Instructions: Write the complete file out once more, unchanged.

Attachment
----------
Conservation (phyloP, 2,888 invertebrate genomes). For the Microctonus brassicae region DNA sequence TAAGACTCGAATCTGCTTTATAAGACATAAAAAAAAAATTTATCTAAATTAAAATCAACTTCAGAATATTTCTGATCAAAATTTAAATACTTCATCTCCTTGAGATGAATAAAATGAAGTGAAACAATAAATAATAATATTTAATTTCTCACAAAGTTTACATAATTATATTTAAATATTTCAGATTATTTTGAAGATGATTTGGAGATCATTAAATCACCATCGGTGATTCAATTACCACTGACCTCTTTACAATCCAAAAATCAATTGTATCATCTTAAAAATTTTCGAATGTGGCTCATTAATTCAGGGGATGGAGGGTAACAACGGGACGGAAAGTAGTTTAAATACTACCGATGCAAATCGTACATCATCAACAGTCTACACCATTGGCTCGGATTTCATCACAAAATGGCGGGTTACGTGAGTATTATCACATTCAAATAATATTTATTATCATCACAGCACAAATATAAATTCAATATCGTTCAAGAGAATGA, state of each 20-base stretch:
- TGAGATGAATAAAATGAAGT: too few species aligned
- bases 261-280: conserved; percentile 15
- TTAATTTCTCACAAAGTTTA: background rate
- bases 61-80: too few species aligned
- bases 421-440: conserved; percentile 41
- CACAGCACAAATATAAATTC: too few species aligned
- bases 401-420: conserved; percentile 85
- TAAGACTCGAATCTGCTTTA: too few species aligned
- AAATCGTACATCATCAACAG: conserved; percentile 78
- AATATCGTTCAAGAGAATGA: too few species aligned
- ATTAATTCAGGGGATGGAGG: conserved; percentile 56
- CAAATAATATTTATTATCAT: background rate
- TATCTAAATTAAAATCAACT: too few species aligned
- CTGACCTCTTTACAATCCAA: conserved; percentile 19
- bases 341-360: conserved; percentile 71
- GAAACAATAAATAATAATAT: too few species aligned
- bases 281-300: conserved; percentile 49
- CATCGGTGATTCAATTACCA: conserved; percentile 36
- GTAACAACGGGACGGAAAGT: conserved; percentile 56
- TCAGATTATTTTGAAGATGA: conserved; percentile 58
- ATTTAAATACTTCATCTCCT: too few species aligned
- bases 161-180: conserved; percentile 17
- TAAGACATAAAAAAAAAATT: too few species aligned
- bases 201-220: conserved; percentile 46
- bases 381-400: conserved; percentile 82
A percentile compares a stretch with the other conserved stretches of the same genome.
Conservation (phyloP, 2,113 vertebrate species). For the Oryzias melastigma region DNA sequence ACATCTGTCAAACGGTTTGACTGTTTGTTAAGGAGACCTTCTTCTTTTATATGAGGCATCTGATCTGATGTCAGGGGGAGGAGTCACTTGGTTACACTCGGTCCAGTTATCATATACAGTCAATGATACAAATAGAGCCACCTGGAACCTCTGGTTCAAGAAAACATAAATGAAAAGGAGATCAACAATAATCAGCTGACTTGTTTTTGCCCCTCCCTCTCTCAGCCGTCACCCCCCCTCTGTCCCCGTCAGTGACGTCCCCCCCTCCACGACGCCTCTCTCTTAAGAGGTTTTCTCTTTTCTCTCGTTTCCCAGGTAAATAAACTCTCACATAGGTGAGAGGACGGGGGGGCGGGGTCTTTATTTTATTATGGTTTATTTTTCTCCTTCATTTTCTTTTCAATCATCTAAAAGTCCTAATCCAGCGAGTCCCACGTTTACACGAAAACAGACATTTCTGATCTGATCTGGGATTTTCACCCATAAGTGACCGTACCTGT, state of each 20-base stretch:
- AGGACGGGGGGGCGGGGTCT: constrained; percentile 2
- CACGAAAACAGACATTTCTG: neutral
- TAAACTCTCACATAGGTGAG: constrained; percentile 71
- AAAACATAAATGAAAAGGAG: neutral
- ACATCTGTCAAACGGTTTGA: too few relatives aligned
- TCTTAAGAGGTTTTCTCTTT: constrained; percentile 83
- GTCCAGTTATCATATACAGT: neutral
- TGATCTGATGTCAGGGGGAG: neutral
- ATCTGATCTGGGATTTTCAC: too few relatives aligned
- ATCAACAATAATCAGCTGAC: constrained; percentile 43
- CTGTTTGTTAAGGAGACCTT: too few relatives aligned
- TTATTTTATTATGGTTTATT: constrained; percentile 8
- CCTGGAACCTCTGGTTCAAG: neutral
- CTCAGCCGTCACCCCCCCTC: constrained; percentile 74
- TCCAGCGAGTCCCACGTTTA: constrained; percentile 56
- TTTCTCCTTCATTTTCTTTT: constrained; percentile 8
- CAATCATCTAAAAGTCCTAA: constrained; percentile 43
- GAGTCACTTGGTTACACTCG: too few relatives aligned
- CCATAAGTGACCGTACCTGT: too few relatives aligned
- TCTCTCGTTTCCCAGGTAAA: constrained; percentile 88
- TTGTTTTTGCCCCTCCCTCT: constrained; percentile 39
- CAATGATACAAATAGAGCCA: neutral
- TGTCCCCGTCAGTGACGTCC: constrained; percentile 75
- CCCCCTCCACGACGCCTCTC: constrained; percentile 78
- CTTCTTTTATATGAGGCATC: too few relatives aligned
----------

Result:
Conservation (phyloP, 2,888 invertebrate genomes). For the Microctonus brassicae region DNA sequence TAAGACTCGAATCTGCTTTATAAGACATAAAAAAAAAATTTATCTAAATTAAAATCAACTTCAGAATATTTCTGATCAAAATTTAAATACTTCATCTCCTTGAGATGAATAAAATGAAGTGAAACAATAAATAATAATATTTAATTTCTCACAAAGTTTACATAATTATATTTAAATATTTCAGATTATTTTGAAGATGATTTGGAGATCATTAAATCACCATCGGTGATTCAATTACCACTGACCTCTTTACAATCCAAAAATCAATTGTATCATCTTAAAAATTTTCGAATGTGGCTCATTAATTCAGGGGATGGAGGGTAACAACGGGACGGAAAGTAGTTTAAATACTACCGATGCAAATCGTACATCATCAACAGTCTACACCATTGGCTCGGATTTCATCACAAAATGGCGGGTTACGTGAGTATTATCACATTCAAATAATATTTATTATCATCACAGCACAAATATAAATTCAATATCGTTCAAGAGAATGA, state of each 20-base stretch:
- TGAGATGAATAAAATGAAGT: too few species aligned
- bases 261-280: conserved; percentile 15
- TTAATTTCTCACAAAGTTTA: background rate
- bases 61-80: too few species aligned
- bases 421-440: conserved; percentile 41
- CACAGCACAAATATAAATTC: too few species aligned
- bases 401-420: conserved; percentile 85
- TAAGACTCGAATCTGCTTTA: too few species aligned
- AAATCGTACATCATCAACAG: conserved; percentile 78
- AATATCGTTCAAGAGAATGA: too few species aligned
- ATTAATTCAGGGGATGGAGG: conserved; percentile 56
- CAAATAATATTTATTATCAT: background rate
- TATCTAAATTAAAATCAACT: too few species aligned
- CTGACCTCTTTACAATCCAA: conserved; percentile 19
- bases 341-360: conserved; percentile 71
- GAAACAATAAATAATAATAT: too few species aligned
- bases 281-300: conserved; percentile 49
- CATCGGTGATTCAATTACCA: conserved; percentile 36
- GTAACAACGGGACGGAAAGT: conserved; percentile 56
- TCAGATTATTTTGAAGATGA: conserved; percentile 58
- ATTTAAATACTTCATCTCCT: too few species aligned
- bases 161-180: conserved; percentile 17
- TAAGACATAAAAAAAAAATT: too few species aligned
- bases 201-220: conserved; percentile 46
- bases 381-400: conserved; percentile 82
A percentile compares a stretch with the other conserved stretches of the same genome.
Conservation (phyloP, 2,113 vertebrate species). For the Oryzias melastigma region DNA sequence ACATCTGTCAAACGGTTTGACTGTTTGTTAAGGAGACCTTCTTCTTTTATATGAGGCATCTGATCTGATGTCAGGGGGAGGAGTCACTTGGTTACACTCGGTCCAGTTATCATATACAGTCAATGATACAAATAGAGCCACCTGGAACCTCTGGTTCAAGAAAACATAAATGAAAAGGAGATCAACAATAATCAGCTGACTTGTTTTTGCCCCTCCCTCTCTCAGCCGTCACCCCCCCTCTGTCCCCGTCAGTGACGTCCCCCCCTCCACGACGCCTCTCTCTTAAGAGGTTTTCTCTTTTCTCTCGTTTCCCAGGTAAATAAACTCTCACATAGGTGAGAGGACGGGGGGGCGGGGTCTTTATTTTATTATGGTTTATTTTTCTCCTTCATTTTCTTTTCAATCATCTAAAAGTCCTAATCCAGCGAGTCCCACGTTTACACGAAAACAGACATTTCTGATCTGATCTGGGATTTTCACCCATAAGTGACCGTACCTGT, state of each 20-base stretch:
- AGGACGGGGGGGCGGGGTCT: constrained; percentile 2
- CACGAAAACAGACATTTCTG: neutral
- TAAACTCTCACATAGGTGAG: constrained; percentile 71
- AAAACATAAATGAAAAGGAG: neutral
- ACATCTGTCAAACGGTTTGA: too few relatives aligned
- TCTTAAGAGGTTTTCTCTTT: constrained; percentile 83
- GTCCAGTTATCATATACAGT: neutral
- TGATCTGATGTCAGGGGGAG: neutral
- ATCTGATCTGGGATTTTCAC: too few relatives aligned
- ATCAACAATAATCAGCTGAC: constrained; percentile 43
- CTGTTTGTTAAGGAGACCTT: too few relatives aligned
- TTATTTTATTATGGTTTATT: constrained; percentile 8
- CCTGGAACCTCTGGTTCAAG: neutral
- CTCAGCCGTCACCCCCCCTC: constrained; percentile 74
- TCCAGCGAGTCCCACGTTTA: constrained; percentile 56
- TTTCTCCTTCATTTTCTTTT: constrained; percentile 8
- CAATCATCTAAAAGTCCTAA: constrained; percentile 43
- GAGTCACTTGGTTACACTCG: too few relatives aligned
- CCATAAGTGACCGTACCTGT: too few relatives aligned
- TCTCTCGTTTCCCAGGTAAA: constrained; percentile 88
- TTGTTTTTGCCCCTCCCTCT: constrained; percentile 39
- CAATGATACAAATAGAGCCA: neutral
- TGTCCCCGTCAGTGACGTCC: constrained; percentile 75
- CCCCCTCCACGACGCCTCTC: constrained; percentile 78
- CTTCTTTTATATGAGGCATC: too few relatives aligned